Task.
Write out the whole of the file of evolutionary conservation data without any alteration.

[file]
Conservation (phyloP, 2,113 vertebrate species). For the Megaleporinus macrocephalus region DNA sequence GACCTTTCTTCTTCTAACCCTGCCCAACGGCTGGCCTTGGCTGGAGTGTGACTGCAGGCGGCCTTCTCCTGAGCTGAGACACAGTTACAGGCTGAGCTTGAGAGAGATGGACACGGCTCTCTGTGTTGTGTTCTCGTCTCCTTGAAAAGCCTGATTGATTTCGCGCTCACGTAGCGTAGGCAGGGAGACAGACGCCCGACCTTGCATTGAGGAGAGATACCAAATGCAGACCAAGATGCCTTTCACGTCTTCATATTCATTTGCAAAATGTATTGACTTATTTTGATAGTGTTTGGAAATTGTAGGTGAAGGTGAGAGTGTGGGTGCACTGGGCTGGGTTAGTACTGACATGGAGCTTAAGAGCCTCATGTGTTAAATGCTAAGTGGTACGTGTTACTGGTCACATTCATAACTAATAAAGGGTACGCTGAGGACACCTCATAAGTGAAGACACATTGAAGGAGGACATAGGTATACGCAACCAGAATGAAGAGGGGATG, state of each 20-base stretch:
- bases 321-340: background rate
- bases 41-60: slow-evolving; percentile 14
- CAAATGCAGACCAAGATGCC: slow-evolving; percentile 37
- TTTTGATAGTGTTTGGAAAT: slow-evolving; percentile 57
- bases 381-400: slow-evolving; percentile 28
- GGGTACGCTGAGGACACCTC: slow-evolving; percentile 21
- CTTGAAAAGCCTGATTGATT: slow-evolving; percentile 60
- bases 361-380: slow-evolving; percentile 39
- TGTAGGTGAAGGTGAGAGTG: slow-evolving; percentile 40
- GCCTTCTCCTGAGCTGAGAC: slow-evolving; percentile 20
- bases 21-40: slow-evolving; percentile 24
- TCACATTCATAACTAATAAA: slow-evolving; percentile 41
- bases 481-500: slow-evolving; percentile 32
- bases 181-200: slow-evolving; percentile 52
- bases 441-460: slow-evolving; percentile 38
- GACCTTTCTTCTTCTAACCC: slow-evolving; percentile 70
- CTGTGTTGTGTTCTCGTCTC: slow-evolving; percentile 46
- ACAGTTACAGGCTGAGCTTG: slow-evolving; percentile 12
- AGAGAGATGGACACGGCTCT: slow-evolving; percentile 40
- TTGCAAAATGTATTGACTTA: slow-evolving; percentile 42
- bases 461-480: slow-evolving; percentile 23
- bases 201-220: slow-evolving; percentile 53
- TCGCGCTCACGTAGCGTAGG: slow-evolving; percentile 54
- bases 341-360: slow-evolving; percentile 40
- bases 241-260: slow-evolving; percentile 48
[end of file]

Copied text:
Conservation (phyloP, 2,113 vertebrate species). For the Megaleporinus macrocephalus region DNA sequence GACCTTTCTTCTTCTAACCCTGCCCAACGGCTGGCCTTGGCTGGAGTGTGACTGCAGGCGGCCTTCTCCTGAGCTGAGACACAGTTACAGGCTGAGCTTGAGAGAGATGGACACGGCTCTCTGTGTTGTGTTCTCGTCTCCTTGAAAAGCCTGATTGATTTCGCGCTCACGTAGCGTAGGCAGGGAGACAGACGCCCGACCTTGCATTGAGGAGAGATACCAAATGCAGACCAAGATGCCTTTCACGTCTTCATATTCATTTGCAAAATGTATTGACTTATTTTGATAGTGTTTGGAAATTGTAGGTGAAGGTGAGAGTGTGGGTGCACTGGGCTGGGTTAGTACTGACATGGAGCTTAAGAGCCTCATGTGTTAAATGCTAAGTGGTACGTGTTACTGGTCACATTCATAACTAATAAAGGGTACGCTGAGGACACCTCATAAGTGAAGACACATTGAAGGAGGACATAGGTATACGCAACCAGAATGAAGAGGGGATG, state of each 20-base stretch:
- bases 321-340: background rate
- bases 41-60: slow-evolving; percentile 14
- CAAATGCAGACCAAGATGCC: slow-evolving; percentile 37
- TTTTGATAGTGTTTGGAAAT: slow-evolving; percentile 57
- bases 381-400: slow-evolving; percentile 28
- GGGTACGCTGAGGACACCTC: slow-evolving; percentile 21
- CTTGAAAAGCCTGATTGATT: slow-evolving; percentile 60
- bases 361-380: slow-evolving; percentile 39
- TGTAGGTGAAGGTGAGAGTG: slow-evolving; percentile 40
- GCCTTCTCCTGAGCTGAGAC: slow-evolving; percentile 20
- bases 21-40: slow-evolving; percentile 24
- TCACATTCATAACTAATAAA: slow-evolving; percentile 41
- bases 481-500: slow-evolving; percentile 32
- bases 181-200: slow-evolving; percentile 52
- bases 441-460: slow-evolving; percentile 38
- GACCTTTCTTCTTCTAACCC: slow-evolving; percentile 70
- CTGTGTTGTGTTCTCGTCTC: slow-evolving; percentile 46
- ACAGTTACAGGCTGAGCTTG: slow-evolving; percentile 12
- AGAGAGATGGACACGGCTCT: slow-evolving; percentile 40
- TTGCAAAATGTATTGACTTA: slow-evolving; percentile 42
- bases 461-480: slow-evolving; percentile 23
- bases 201-220: slow-evolving; percentile 53
- TCGCGCTCACGTAGCGTAGG: slow-evolving; percentile 54
- bases 341-360: slow-evolving; percentile 40
- bases 241-260: slow-evolving; percentile 48